Things got worse and I started feeling on the verge of passing out all the time. I was applying for jobs, convincing myself that I would magically be able to work a total of 8 hours out of every 24, if I were allowed to work from home, but as soon as I asked about working from home, interviews ended.
      Finally, I was on a phone interview with a lawyer who knew something about ADA, and when I asked about working from home, he asked why. OK, here’s my chance to impress him with my diligence, this is not because I’m trying to avoid work, it’s because I have to lie down because of the dizzy spells.
      He apologized that he wasn’t going to be able to hire me, but gave me the names of a few ADA cases to read, one of which asserted that since it was not possible (pre-internet) to do 100% of any job from home, anyone who needed to work from home for whatever reason was not “reasonable accommodation.” Unfortunately, the Disability judge didn’t think the ADA cases applied to Disability court, so even though every one of them said the accommodations I needed were far in excess of what ADA said I could ask for, the Disability judge kept insisting that I just had to try harder and eventually someone would hire me on my terms. “With your qualifications, anyone would be thrilled to hire you.”
      I finally stopped wasting time when I applied for a job with the agency that finds jobs for the disabled. I can relate to the disabled because I am one. Files can be messengered from your office to my house, and I’ll even pay the messenger service; it’s possible for me to do the work from home and it won’t cost you anything extra. Even they sent me a letter telling me that I was too disabled to work, good luck convincing anyone to hire you when you’re this sick.
      Then I finally got a doctor to sign the State Disability forms (you can apply for Social Security Disability without a doctor’s signature), and the State Disability judge couldn’t wrap her head around it that I don’t need to lie down 5 minutes out of every hour, I need to lie down constantly. She waved her arm toward the State office behind the hearing room, “lots of these employees are disabled people who need to rest for 5 minutes per hour” and my advocate tried again to make it clear that he had worked for State Voc Rehab, and there was absolutely no way he could have convinced any state agency to hire someone who had only 2 good hours per day (including time used to get dressed and take the bus to/from work) and needed to lie down in order to be able to concentrate; a couch in the ladies room for 5 minutes out of every hour wasn’t enough for me, I needed a bed at my desk. I was feverish and nauseous — first thing I’d said to the judge was “can I have your trash can?” — but she assumed this was a 24-hour flu bug and not the way I woke up every day for weeks.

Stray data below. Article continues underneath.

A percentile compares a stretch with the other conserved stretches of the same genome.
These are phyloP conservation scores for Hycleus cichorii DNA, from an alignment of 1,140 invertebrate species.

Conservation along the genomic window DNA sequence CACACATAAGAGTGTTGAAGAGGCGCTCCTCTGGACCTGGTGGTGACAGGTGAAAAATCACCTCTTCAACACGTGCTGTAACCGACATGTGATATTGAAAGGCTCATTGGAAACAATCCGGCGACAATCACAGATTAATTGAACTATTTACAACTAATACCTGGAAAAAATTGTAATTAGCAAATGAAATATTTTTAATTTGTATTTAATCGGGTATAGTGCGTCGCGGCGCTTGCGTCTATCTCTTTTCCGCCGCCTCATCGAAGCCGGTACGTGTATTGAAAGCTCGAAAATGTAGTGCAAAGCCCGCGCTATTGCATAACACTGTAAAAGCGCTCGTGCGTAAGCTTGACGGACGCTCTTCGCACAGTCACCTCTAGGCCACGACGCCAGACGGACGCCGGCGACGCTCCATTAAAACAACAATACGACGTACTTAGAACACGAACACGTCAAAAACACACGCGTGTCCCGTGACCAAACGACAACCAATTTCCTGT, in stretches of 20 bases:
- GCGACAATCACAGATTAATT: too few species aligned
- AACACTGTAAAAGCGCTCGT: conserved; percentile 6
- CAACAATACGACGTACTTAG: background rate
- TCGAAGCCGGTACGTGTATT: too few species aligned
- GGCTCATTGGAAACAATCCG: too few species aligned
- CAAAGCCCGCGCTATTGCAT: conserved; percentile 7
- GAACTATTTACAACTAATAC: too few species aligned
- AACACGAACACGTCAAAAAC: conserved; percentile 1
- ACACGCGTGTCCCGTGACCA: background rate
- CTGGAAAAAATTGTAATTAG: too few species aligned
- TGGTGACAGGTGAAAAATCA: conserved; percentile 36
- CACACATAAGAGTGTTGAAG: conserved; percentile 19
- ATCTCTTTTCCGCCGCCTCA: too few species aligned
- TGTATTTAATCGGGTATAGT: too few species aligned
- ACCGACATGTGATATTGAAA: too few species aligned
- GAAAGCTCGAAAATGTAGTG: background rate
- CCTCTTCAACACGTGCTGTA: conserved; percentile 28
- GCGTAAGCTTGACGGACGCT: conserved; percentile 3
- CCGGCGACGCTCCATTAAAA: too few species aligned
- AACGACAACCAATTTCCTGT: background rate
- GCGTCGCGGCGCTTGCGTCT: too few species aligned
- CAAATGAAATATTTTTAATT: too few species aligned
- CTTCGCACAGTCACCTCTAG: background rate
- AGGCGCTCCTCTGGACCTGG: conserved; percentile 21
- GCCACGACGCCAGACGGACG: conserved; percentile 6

7. Sue B says:

    Jennie, is there some way you can get some help, some home health aides or something like that? It just hurts my heart to see you pushing so hard, knowing what the outcome is going to be. You might sit down and prioritize everything you do and just skip the low level stuff. Or prioritize according to what you have to do yourself ( something only you can do) versus something that could be delegated. Please, please take care of yourself. Somehow. Don’t be afraid of those three hour naps.

    • Jennie Spotila says:

      Thank you, Sue! I am the master of skipping the low level stuff. At least I skip doing it. The trick is to skip worrying about it too. We do have some help, including my Dad bringing us dinner once a week. I dream about having a housekeeper who needs no supervision! I wish there were laundry services . . . although maybe there are and I just haven’t found such a thing. Hmmm, I will look into that because the one thing that really bothers me is the mountain of dirty laundry.

  8. We CHEAT.

    Constantly. At everything we possibly can.

    I clean a bathroom in a 5-min way only when I absolutely have to.

    I haven’t cooked in weeks. The husband does the food shopping and the kitchen cleanup – I do NOTHING. He’s well, and I could burden him with more, but I choose not to, and to just live with the pits as far as standards (since he doesn’t seem to notice or mind).

    I can’t leave the house; when I do, I pay. I have a bunch of friends I exchange a few comments with online – on a rotating basis – so I don’t go bonkers.

    I use my limited energy 1) for absolutely required family things, and 2) for writing. Period. If possible.

    It took me 15 years to complete my first novel with a CFS main character, Pride’s Children, and it may take me as long to do volume 2 of the trilogy at this rate! I don’t care – writing keeps me from being the most depressed person on the planet (hard on the family) and is MY form of advocacy.

    I don’t even count the things I can’t do, and have permanently removed from my life, such as being able to go outside and pull a half-hour of wees.